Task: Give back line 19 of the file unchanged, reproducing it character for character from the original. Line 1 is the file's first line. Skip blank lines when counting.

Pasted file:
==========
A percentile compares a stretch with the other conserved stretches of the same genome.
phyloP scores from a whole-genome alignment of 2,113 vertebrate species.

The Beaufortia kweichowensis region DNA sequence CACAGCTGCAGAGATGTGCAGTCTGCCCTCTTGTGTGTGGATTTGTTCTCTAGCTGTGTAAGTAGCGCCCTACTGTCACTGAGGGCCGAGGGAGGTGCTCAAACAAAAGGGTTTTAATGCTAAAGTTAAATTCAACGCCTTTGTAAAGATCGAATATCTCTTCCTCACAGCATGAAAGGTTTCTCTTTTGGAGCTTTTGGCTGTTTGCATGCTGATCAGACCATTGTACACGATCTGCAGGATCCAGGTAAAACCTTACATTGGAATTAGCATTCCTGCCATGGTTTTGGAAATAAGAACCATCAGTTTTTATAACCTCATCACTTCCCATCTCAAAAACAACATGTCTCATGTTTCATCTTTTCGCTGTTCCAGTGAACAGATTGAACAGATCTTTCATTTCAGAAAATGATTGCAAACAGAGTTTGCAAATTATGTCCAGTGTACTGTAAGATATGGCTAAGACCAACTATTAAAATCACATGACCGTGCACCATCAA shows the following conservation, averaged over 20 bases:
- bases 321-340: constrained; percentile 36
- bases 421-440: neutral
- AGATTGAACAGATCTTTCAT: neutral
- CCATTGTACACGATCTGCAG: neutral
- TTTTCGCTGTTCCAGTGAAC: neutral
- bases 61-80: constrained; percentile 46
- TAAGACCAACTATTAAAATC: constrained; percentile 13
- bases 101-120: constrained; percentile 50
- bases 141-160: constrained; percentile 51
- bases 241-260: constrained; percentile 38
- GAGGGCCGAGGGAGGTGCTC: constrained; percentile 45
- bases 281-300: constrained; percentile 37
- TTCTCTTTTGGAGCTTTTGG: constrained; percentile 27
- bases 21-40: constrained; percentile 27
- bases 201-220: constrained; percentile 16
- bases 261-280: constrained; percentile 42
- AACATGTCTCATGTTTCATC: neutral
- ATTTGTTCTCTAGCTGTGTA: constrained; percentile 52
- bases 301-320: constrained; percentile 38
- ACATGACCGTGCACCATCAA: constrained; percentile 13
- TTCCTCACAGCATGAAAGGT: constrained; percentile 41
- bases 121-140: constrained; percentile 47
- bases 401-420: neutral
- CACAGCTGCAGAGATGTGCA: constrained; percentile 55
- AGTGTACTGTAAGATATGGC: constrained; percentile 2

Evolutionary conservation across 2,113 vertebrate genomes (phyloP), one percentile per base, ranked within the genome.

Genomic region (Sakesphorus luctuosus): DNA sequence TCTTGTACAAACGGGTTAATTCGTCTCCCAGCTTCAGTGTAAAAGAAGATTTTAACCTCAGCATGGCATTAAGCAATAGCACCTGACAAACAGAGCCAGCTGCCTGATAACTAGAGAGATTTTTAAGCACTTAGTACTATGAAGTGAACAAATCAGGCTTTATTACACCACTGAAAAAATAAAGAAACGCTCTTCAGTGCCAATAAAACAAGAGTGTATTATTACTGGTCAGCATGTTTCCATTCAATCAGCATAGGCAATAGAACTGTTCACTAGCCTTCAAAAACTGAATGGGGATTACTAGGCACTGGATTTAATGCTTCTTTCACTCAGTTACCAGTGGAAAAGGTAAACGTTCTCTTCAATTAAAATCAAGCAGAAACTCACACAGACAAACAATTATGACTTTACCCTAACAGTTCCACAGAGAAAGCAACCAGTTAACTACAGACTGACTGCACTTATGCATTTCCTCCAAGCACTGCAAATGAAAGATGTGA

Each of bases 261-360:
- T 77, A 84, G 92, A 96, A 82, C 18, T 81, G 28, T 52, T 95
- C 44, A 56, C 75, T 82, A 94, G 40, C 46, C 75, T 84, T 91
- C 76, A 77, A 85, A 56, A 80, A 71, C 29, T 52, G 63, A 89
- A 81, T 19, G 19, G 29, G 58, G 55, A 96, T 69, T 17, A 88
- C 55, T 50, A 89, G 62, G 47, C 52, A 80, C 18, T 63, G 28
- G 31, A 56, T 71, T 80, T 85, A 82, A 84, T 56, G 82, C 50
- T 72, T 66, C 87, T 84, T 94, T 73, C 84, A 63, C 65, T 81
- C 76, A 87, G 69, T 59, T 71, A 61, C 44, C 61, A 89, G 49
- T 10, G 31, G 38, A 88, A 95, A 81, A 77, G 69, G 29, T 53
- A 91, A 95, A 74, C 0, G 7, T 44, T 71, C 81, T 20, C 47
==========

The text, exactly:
- bases 261-280: constrained; percentile 42